Ted Grimsrud—April 28, 2013
It appears that at this moment in the United States, our society may be nearing an acceptance of gay marriage. At least this is what the pundits are saying. Regardless of the Supreme Court’s impending decisions on the two cases related to gay marriage that they are considering, many people are saying that change is happening, accelerating, and will continue to do so. This seems to be an accurate perception; at least I hope it is.
However, at the same time, everyone also seems to agree that Christians are being left behind in this time of change. That is, it is perceived, Christians remain resolutely anti-gay marriage. At least evangelical Christians and Catholics—who seem any more to be the only Christians in mind when the term “Christian” is used in public conversations.
Still, there surely is a lot of ferment in Christian circles as well. It could be that a kind of anti-gay circling the wagons effort by many visible leaders and institutions is masking a potential sea change within even evangelical Christianity. Surveys do seem to indicate quite a bit more acceptance of gay marriage among younger evangelicals.
I take it that one response to these interesting events for a Christian theologian who supports gay marriage and also takes many cues from the Bible is to continue to work at articulating a biblically-oriented theology of welcome. One hope with such work is that as the discussion spreads to more of the evangelical world, such a theology might be found useful. I also believe that such a theology might give pause to those on the pro-gay side who tend to believe that such a disposition requires a distancing of oneself from Christianity.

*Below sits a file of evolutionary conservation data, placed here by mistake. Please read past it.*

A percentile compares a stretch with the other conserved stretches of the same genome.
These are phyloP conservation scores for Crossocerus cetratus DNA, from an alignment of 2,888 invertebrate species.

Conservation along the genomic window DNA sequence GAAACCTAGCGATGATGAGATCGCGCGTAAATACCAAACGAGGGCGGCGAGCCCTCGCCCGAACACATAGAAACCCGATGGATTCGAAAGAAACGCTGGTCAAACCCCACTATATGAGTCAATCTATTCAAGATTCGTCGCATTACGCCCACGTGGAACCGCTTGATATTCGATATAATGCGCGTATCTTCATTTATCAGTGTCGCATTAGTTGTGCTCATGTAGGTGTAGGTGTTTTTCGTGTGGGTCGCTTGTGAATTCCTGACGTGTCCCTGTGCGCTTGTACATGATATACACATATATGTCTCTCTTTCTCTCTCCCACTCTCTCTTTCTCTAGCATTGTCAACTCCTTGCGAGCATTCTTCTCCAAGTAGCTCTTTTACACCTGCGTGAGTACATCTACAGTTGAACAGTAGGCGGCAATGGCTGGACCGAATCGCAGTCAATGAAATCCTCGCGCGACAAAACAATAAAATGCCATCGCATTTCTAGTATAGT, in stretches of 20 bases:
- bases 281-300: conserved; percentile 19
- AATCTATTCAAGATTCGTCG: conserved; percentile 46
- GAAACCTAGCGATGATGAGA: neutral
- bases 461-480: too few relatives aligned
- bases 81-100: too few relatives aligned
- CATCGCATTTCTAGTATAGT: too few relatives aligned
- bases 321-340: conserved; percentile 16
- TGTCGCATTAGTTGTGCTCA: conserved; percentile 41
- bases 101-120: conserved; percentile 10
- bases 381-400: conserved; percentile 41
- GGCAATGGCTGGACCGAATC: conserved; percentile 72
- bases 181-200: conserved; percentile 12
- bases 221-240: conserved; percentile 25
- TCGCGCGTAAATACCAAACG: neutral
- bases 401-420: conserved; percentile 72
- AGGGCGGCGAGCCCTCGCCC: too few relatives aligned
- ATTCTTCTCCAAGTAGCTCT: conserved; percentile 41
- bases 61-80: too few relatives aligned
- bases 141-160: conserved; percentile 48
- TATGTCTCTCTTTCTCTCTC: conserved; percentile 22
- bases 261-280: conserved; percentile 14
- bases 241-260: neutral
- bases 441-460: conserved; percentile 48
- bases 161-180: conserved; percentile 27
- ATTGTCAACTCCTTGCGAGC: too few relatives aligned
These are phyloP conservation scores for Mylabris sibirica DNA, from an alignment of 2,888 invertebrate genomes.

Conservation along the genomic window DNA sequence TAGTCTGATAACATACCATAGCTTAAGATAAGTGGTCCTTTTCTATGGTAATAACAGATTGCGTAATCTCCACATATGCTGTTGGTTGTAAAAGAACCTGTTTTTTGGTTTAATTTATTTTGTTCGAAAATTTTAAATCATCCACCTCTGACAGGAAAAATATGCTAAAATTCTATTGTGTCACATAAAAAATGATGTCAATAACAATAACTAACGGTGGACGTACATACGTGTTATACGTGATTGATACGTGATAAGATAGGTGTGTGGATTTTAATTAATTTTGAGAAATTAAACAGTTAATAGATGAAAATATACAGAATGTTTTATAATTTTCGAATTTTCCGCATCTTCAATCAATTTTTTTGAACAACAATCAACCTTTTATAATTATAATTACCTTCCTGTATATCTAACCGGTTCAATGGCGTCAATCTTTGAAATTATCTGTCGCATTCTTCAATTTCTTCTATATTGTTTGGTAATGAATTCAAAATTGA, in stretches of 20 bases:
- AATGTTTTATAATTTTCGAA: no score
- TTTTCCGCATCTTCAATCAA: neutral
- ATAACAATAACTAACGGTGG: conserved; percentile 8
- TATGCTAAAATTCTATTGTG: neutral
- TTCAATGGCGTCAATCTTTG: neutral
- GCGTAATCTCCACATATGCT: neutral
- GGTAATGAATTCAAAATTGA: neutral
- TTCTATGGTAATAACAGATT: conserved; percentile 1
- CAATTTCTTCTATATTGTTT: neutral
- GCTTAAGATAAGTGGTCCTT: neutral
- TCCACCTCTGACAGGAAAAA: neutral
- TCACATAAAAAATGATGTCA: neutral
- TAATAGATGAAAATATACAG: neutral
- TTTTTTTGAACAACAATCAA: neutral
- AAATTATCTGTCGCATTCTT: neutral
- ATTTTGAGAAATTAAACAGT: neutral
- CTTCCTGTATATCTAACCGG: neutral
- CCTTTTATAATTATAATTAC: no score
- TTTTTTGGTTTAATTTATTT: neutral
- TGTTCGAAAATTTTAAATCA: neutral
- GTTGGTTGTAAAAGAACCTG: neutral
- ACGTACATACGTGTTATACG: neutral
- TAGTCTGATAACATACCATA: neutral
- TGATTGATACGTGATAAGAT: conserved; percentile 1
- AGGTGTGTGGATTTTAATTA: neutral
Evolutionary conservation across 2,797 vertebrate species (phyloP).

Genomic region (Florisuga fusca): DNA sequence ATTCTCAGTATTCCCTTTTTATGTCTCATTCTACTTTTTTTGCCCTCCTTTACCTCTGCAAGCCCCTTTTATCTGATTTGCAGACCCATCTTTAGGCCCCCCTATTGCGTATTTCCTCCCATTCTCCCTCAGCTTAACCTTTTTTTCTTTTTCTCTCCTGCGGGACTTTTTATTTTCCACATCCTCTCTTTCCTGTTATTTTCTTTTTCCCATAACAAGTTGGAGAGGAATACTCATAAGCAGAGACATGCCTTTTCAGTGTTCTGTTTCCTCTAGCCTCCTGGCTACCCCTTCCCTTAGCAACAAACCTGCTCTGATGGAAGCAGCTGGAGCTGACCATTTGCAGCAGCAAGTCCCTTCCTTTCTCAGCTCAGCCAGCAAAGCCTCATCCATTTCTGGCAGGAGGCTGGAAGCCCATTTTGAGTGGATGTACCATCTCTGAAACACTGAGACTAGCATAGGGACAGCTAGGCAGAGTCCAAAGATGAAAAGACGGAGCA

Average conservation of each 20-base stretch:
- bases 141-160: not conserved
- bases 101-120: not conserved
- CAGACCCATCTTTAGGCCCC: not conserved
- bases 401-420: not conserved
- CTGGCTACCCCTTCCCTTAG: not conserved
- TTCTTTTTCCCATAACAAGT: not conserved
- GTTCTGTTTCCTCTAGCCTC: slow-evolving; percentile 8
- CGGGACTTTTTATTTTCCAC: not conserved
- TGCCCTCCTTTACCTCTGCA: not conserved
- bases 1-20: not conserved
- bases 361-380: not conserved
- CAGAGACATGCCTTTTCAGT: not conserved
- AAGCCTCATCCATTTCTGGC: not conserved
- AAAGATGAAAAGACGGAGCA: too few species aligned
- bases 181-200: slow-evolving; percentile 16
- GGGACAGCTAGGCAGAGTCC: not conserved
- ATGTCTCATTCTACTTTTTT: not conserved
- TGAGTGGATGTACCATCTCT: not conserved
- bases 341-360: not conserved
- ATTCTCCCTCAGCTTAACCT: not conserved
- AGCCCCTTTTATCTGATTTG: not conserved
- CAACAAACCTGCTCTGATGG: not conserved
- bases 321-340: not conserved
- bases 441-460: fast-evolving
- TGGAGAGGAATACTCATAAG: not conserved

I was recently given the opportunity to present a lecture that allowed me to pull together some of my thoughts on this topic. First Mennonite Church in Canton, Ohio, invited me to present on a Sunday afternoon as part of a series of sessions they have been having. I followed another theology professor for a local Christian college who a few weeks earlier spoke for the restrictive side.
Over the next few weeks, I will post a reconstruction of the lecture in three parts that correspond to the three sections of the talk. Part one focuses on introductory reflections and the theme of hospitality. Part two focuses on marriage. And part three focuses on interpreting the biblical passages that typically are used to lead to negative conclusions regarding gay marriage. It was a good experience for me and I think for the congregation. Though I am sure my talk seemed to go on and on for the listeners, I was only able to sketch the barest outline of a perspective. I’ll post that sketch here and hope to continue as time permits to expand it and maybe end up with a book. Continue reading